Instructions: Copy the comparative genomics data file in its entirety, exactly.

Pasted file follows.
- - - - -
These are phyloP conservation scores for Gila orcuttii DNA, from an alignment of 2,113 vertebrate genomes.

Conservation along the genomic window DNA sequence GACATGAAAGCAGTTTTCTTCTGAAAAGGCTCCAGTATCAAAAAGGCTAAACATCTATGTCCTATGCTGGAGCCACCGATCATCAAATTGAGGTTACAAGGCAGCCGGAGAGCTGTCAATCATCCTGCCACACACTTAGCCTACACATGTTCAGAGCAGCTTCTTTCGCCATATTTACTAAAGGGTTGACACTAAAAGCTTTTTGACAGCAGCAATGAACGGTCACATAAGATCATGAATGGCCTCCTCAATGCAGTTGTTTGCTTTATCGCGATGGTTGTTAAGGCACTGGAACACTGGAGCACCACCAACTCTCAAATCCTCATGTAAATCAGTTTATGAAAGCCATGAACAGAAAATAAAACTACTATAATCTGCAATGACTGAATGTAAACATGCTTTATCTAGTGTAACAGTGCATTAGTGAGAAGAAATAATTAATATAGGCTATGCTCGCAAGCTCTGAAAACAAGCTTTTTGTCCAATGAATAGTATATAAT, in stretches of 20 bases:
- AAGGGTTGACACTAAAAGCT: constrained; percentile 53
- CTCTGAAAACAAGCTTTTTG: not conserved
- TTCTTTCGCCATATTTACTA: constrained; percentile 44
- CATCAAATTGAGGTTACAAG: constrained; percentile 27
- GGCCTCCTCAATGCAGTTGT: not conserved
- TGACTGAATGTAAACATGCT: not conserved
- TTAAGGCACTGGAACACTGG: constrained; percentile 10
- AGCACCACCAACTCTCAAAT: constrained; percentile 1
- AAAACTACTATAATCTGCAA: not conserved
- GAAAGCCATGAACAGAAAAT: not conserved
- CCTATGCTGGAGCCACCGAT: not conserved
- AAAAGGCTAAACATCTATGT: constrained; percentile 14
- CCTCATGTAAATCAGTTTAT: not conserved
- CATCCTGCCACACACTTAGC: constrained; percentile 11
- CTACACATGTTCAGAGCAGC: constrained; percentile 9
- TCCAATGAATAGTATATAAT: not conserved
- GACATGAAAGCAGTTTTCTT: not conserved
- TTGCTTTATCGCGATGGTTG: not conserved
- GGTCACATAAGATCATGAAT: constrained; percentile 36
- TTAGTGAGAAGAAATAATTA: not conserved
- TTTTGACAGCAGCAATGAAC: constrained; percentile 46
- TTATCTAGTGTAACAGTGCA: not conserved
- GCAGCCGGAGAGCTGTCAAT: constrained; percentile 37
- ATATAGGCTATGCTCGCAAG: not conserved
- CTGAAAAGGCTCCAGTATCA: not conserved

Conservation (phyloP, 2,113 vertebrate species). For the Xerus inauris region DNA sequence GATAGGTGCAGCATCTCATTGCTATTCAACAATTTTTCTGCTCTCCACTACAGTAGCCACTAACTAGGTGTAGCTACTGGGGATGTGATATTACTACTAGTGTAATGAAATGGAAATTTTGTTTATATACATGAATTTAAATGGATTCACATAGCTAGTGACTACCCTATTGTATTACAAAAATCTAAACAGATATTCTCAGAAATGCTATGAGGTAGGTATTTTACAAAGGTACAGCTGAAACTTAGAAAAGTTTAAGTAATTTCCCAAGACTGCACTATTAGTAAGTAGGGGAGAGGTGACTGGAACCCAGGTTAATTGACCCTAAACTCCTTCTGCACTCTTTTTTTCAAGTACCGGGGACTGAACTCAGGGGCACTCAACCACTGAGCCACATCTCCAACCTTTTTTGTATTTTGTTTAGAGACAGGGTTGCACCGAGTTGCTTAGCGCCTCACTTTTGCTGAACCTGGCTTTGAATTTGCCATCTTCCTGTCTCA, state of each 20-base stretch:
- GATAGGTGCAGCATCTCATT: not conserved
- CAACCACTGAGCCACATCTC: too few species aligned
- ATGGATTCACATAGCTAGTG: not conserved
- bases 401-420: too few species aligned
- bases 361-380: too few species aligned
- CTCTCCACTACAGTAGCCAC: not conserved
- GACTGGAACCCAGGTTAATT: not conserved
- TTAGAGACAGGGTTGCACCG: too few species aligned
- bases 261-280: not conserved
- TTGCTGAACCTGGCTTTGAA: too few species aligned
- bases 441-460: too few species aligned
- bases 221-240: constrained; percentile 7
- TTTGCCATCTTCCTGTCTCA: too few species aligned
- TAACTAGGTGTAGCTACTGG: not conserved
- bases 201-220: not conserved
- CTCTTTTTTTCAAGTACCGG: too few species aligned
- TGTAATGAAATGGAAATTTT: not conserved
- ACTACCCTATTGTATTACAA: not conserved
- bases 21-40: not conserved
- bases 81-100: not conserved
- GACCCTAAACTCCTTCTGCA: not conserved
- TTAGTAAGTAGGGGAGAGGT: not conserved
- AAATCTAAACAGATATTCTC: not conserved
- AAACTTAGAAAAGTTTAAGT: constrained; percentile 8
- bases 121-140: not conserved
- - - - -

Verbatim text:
These are phyloP conservation scores for Gila orcuttii DNA, from an alignment of 2,113 vertebrate genomes.

Conservation along the genomic window DNA sequence GACATGAAAGCAGTTTTCTTCTGAAAAGGCTCCAGTATCAAAAAGGCTAAACATCTATGTCCTATGCTGGAGCCACCGATCATCAAATTGAGGTTACAAGGCAGCCGGAGAGCTGTCAATCATCCTGCCACACACTTAGCCTACACATGTTCAGAGCAGCTTCTTTCGCCATATTTACTAAAGGGTTGACACTAAAAGCTTTTTGACAGCAGCAATGAACGGTCACATAAGATCATGAATGGCCTCCTCAATGCAGTTGTTTGCTTTATCGCGATGGTTGTTAAGGCACTGGAACACTGGAGCACCACCAACTCTCAAATCCTCATGTAAATCAGTTTATGAAAGCCATGAACAGAAAATAAAACTACTATAATCTGCAATGACTGAATGTAAACATGCTTTATCTAGTGTAACAGTGCATTAGTGAGAAGAAATAATTAATATAGGCTATGCTCGCAAGCTCTGAAAACAAGCTTTTTGTCCAATGAATAGTATATAAT, in stretches of 20 bases:
- AAGGGTTGACACTAAAAGCT: constrained; percentile 53
- CTCTGAAAACAAGCTTTTTG: not conserved
- TTCTTTCGCCATATTTACTA: constrained; percentile 44
- CATCAAATTGAGGTTACAAG: constrained; percentile 27
- GGCCTCCTCAATGCAGTTGT: not conserved
- TGACTGAATGTAAACATGCT: not conserved
- TTAAGGCACTGGAACACTGG: constrained; percentile 10
- AGCACCACCAACTCTCAAAT: constrained; percentile 1
- AAAACTACTATAATCTGCAA: not conserved
- GAAAGCCATGAACAGAAAAT: not conserved
- CCTATGCTGGAGCCACCGAT: not conserved
- AAAAGGCTAAACATCTATGT: constrained; percentile 14
- CCTCATGTAAATCAGTTTAT: not conserved
- CATCCTGCCACACACTTAGC: constrained; percentile 11
- CTACACATGTTCAGAGCAGC: constrained; percentile 9
- TCCAATGAATAGTATATAAT: not conserved
- GACATGAAAGCAGTTTTCTT: not conserved
- TTGCTTTATCGCGATGGTTG: not conserved
- GGTCACATAAGATCATGAAT: constrained; percentile 36
- TTAGTGAGAAGAAATAATTA: not conserved
- TTTTGACAGCAGCAATGAAC: constrained; percentile 46
- TTATCTAGTGTAACAGTGCA: not conserved
- GCAGCCGGAGAGCTGTCAAT: constrained; percentile 37
- ATATAGGCTATGCTCGCAAG: not conserved
- CTGAAAAGGCTCCAGTATCA: not conserved

Conservation (phyloP, 2,113 vertebrate species). For the Xerus inauris region DNA sequence GATAGGTGCAGCATCTCATTGCTATTCAACAATTTTTCTGCTCTCCACTACAGTAGCCACTAACTAGGTGTAGCTACTGGGGATGTGATATTACTACTAGTGTAATGAAATGGAAATTTTGTTTATATACATGAATTTAAATGGATTCACATAGCTAGTGACTACCCTATTGTATTACAAAAATCTAAACAGATATTCTCAGAAATGCTATGAGGTAGGTATTTTACAAAGGTACAGCTGAAACTTAGAAAAGTTTAAGTAATTTCCCAAGACTGCACTATTAGTAAGTAGGGGAGAGGTGACTGGAACCCAGGTTAATTGACCCTAAACTCCTTCTGCACTCTTTTTTTCAAGTACCGGGGACTGAACTCAGGGGCACTCAACCACTGAGCCACATCTCCAACCTTTTTTGTATTTTGTTTAGAGACAGGGTTGCACCGAGTTGCTTAGCGCCTCACTTTTGCTGAACCTGGCTTTGAATTTGCCATCTTCCTGTCTCA, state of each 20-base stretch:
- GATAGGTGCAGCATCTCATT: not conserved
- CAACCACTGAGCCACATCTC: too few species aligned
- ATGGATTCACATAGCTAGTG: not conserved
- bases 401-420: too few species aligned
- bases 361-380: too few species aligned
- CTCTCCACTACAGTAGCCAC: not conserved
- GACTGGAACCCAGGTTAATT: not conserved
- TTAGAGACAGGGTTGCACCG: too few species aligned
- bases 261-280: not conserved
- TTGCTGAACCTGGCTTTGAA: too few species aligned
- bases 441-460: too few species aligned
- bases 221-240: constrained; percentile 7
- TTTGCCATCTTCCTGTCTCA: too few species aligned
- TAACTAGGTGTAGCTACTGG: not conserved
- bases 201-220: not conserved
- CTCTTTTTTTCAAGTACCGG: too few species aligned
- TGTAATGAAATGGAAATTTT: not conserved
- ACTACCCTATTGTATTACAA: not conserved
- bases 21-40: not conserved
- bases 81-100: not conserved
- GACCCTAAACTCCTTCTGCA: not conserved
- TTAGTAAGTAGGGGAGAGGT: not conserved
- AAATCTAAACAGATATTCTC: not conserved
- AAACTTAGAAAAGTTTAAGT: constrained; percentile 8
- bases 121-140: not conserved